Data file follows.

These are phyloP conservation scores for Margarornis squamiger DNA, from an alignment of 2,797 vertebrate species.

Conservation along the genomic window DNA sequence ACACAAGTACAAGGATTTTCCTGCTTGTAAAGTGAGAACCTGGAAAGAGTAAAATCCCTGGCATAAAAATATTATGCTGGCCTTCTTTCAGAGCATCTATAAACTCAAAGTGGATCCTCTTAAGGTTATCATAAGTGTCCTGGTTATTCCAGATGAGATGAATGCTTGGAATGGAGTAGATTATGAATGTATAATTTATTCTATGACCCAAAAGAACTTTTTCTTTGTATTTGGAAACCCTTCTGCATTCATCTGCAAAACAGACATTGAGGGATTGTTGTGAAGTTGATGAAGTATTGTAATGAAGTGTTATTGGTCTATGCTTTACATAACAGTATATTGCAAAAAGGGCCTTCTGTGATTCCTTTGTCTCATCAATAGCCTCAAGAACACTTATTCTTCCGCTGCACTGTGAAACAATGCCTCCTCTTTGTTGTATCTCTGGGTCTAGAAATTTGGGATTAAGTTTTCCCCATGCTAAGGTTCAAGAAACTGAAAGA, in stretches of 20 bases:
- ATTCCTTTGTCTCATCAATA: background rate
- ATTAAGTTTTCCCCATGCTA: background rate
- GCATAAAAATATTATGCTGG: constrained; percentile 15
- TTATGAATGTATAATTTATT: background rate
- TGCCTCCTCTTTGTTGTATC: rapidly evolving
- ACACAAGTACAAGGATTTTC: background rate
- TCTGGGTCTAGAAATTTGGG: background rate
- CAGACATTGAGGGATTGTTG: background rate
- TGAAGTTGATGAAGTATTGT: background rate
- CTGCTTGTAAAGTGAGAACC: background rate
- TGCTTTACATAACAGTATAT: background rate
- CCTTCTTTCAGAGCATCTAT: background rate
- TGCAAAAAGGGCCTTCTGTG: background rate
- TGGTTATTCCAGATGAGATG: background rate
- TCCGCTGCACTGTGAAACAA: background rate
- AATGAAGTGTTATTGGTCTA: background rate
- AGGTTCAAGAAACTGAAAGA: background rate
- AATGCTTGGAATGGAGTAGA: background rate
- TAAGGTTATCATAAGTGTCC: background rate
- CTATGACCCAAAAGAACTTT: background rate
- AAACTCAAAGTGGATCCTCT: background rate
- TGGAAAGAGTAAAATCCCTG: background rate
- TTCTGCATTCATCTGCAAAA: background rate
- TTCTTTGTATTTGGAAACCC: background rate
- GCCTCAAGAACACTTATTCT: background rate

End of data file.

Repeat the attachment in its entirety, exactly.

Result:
These are phyloP conservation scores for Margarornis squamiger DNA, from an alignment of 2,797 vertebrate species.

Conservation along the genomic window DNA sequence ACACAAGTACAAGGATTTTCCTGCTTGTAAAGTGAGAACCTGGAAAGAGTAAAATCCCTGGCATAAAAATATTATGCTGGCCTTCTTTCAGAGCATCTATAAACTCAAAGTGGATCCTCTTAAGGTTATCATAAGTGTCCTGGTTATTCCAGATGAGATGAATGCTTGGAATGGAGTAGATTATGAATGTATAATTTATTCTATGACCCAAAAGAACTTTTTCTTTGTATTTGGAAACCCTTCTGCATTCATCTGCAAAACAGACATTGAGGGATTGTTGTGAAGTTGATGAAGTATTGTAATGAAGTGTTATTGGTCTATGCTTTACATAACAGTATATTGCAAAAAGGGCCTTCTGTGATTCCTTTGTCTCATCAATAGCCTCAAGAACACTTATTCTTCCGCTGCACTGTGAAACAATGCCTCCTCTTTGTTGTATCTCTGGGTCTAGAAATTTGGGATTAAGTTTTCCCCATGCTAAGGTTCAAGAAACTGAAAGA, in stretches of 20 bases:
- ATTCCTTTGTCTCATCAATA: background rate
- ATTAAGTTTTCCCCATGCTA: background rate
- GCATAAAAATATTATGCTGG: constrained; percentile 15
- TTATGAATGTATAATTTATT: background rate
- TGCCTCCTCTTTGTTGTATC: rapidly evolving
- ACACAAGTACAAGGATTTTC: background rate
- TCTGGGTCTAGAAATTTGGG: background rate
- CAGACATTGAGGGATTGTTG: background rate
- TGAAGTTGATGAAGTATTGT: background rate
- CTGCTTGTAAAGTGAGAACC: background rate
- TGCTTTACATAACAGTATAT: background rate
- CCTTCTTTCAGAGCATCTAT: background rate
- TGCAAAAAGGGCCTTCTGTG: background rate
- TGGTTATTCCAGATGAGATG: background rate
- TCCGCTGCACTGTGAAACAA: background rate
- AATGAAGTGTTATTGGTCTA: background rate
- AGGTTCAAGAAACTGAAAGA: background rate
- AATGCTTGGAATGGAGTAGA: background rate
- TAAGGTTATCATAAGTGTCC: background rate
- CTATGACCCAAAAGAACTTT: background rate
- AAACTCAAAGTGGATCCTCT: background rate
- TGGAAAGAGTAAAATCCCTG: background rate
- TTCTGCATTCATCTGCAAAA: background rate
- TTCTTTGTATTTGGAAACCC: background rate
- GCCTCAAGAACACTTATTCT: background rate